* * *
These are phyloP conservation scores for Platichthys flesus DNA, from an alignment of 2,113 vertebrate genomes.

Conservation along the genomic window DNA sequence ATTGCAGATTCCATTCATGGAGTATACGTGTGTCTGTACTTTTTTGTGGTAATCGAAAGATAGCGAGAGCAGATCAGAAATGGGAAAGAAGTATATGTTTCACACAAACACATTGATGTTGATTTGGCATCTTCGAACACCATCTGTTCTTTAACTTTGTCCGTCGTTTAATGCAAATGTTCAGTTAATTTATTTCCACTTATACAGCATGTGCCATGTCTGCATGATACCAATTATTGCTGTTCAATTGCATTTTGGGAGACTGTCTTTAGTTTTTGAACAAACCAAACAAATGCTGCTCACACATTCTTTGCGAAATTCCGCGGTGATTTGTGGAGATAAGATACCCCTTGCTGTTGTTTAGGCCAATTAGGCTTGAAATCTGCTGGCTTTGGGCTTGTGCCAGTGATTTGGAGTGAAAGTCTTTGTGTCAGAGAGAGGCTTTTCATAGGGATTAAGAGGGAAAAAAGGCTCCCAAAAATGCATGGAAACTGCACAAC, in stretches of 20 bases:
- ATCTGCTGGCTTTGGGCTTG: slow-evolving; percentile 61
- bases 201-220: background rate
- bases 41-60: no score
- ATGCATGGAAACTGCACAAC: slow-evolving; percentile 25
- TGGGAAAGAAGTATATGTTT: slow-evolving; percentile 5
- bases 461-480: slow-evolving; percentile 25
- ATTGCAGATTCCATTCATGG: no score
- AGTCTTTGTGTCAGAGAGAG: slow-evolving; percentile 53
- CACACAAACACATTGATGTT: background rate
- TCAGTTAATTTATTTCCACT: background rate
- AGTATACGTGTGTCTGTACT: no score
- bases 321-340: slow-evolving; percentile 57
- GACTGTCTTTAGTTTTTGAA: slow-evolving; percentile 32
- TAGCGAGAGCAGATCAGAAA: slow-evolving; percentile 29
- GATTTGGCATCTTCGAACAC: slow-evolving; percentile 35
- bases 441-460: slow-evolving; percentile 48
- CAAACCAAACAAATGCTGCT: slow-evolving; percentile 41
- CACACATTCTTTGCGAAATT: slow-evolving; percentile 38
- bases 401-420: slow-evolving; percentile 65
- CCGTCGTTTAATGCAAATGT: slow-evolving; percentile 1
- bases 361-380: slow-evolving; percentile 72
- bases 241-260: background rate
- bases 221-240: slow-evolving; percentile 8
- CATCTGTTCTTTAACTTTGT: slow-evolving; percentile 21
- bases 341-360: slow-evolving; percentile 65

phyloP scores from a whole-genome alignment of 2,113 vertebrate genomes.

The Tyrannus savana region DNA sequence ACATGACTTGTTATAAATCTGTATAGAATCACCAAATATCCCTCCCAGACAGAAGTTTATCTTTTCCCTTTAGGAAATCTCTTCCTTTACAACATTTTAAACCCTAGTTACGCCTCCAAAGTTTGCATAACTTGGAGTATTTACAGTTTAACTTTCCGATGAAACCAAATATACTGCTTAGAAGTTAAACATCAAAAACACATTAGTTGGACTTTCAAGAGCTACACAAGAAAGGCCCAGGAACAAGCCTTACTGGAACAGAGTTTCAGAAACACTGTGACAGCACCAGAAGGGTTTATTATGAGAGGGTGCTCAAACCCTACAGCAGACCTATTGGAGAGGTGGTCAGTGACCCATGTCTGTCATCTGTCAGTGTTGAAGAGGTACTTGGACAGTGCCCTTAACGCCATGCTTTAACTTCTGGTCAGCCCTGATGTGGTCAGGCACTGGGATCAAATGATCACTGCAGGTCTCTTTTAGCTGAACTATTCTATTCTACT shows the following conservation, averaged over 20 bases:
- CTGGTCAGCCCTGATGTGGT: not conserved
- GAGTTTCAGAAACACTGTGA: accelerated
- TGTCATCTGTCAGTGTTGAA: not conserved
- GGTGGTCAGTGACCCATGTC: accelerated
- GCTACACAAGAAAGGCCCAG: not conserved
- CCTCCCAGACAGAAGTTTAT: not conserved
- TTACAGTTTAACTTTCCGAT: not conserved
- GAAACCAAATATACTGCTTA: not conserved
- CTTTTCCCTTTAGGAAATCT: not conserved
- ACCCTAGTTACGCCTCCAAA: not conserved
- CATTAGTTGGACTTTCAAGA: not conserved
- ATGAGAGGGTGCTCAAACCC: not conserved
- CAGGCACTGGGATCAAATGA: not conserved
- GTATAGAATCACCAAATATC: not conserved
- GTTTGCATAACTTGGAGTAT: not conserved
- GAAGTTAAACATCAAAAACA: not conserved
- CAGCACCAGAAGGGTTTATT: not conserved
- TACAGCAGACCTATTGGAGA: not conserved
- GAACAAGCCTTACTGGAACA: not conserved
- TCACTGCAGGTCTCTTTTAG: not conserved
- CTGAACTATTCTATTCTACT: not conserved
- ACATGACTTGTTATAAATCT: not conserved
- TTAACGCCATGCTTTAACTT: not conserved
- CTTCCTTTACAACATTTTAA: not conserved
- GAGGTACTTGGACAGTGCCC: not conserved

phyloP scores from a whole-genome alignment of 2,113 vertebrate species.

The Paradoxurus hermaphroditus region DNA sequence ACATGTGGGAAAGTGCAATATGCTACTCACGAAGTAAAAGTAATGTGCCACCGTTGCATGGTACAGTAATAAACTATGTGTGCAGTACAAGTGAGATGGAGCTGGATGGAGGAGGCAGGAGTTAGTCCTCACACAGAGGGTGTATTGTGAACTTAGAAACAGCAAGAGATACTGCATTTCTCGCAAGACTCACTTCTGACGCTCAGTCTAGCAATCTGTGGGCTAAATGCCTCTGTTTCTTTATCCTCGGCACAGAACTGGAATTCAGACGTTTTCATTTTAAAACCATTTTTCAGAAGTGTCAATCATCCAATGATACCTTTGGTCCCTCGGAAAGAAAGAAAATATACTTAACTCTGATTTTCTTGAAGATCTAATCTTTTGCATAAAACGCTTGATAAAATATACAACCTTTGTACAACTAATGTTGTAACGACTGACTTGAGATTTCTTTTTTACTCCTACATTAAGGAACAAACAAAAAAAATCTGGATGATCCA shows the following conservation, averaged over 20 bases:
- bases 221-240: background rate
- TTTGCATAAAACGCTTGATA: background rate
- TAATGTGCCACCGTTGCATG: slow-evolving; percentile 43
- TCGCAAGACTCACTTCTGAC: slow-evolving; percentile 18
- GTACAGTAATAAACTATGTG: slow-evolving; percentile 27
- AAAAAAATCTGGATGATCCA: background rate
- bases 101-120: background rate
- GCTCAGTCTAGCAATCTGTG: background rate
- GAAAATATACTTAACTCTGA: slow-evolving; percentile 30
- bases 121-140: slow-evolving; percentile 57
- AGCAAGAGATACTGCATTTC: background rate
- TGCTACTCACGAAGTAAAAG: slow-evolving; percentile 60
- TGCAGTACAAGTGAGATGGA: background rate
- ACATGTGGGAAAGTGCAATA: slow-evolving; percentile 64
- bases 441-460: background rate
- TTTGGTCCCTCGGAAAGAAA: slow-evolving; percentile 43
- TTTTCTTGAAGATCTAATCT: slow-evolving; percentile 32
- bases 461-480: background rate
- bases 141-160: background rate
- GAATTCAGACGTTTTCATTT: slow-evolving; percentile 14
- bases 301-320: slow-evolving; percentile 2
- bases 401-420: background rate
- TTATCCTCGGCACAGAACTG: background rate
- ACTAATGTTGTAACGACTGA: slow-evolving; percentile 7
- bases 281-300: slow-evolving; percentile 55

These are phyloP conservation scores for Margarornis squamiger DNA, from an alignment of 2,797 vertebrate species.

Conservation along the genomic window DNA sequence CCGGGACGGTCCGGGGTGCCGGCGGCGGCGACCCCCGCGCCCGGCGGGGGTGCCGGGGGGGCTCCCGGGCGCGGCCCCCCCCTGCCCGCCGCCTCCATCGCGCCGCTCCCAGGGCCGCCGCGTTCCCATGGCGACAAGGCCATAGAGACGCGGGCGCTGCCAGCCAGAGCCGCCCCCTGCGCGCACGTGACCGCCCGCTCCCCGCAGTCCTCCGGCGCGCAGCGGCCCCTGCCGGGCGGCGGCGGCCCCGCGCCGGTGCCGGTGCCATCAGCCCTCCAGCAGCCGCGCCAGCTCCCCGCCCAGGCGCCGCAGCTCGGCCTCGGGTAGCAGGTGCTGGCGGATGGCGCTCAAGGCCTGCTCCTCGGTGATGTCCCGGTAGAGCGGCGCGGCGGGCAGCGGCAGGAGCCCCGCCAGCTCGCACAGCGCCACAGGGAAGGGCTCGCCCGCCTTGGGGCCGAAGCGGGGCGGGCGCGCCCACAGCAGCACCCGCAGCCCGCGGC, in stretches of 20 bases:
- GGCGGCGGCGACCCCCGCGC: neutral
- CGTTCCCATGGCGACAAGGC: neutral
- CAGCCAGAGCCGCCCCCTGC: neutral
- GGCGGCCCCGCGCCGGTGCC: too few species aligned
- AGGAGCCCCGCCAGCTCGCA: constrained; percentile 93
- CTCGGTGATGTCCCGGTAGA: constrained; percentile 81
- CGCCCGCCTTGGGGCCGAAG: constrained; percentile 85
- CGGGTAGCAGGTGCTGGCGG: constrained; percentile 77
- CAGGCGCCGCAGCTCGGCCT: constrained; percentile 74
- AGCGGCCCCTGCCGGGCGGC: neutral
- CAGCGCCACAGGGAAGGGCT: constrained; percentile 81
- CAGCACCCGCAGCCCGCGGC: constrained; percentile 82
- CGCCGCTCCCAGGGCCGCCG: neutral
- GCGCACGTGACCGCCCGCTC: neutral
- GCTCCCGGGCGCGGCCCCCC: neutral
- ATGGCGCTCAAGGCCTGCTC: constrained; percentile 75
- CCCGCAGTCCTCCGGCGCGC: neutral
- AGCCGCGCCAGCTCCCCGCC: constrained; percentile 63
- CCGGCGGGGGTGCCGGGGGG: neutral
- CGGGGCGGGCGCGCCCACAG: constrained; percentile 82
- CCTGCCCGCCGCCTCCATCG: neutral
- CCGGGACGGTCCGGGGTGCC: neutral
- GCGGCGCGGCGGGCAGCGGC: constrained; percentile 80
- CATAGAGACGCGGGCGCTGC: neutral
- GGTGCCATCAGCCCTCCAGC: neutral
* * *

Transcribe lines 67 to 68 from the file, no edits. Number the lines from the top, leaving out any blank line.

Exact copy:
- AGCAAGAGATACTGCATTTC: background rate
- TGCTACTCACGAAGTAAAAG: slow-evolving; percentile 60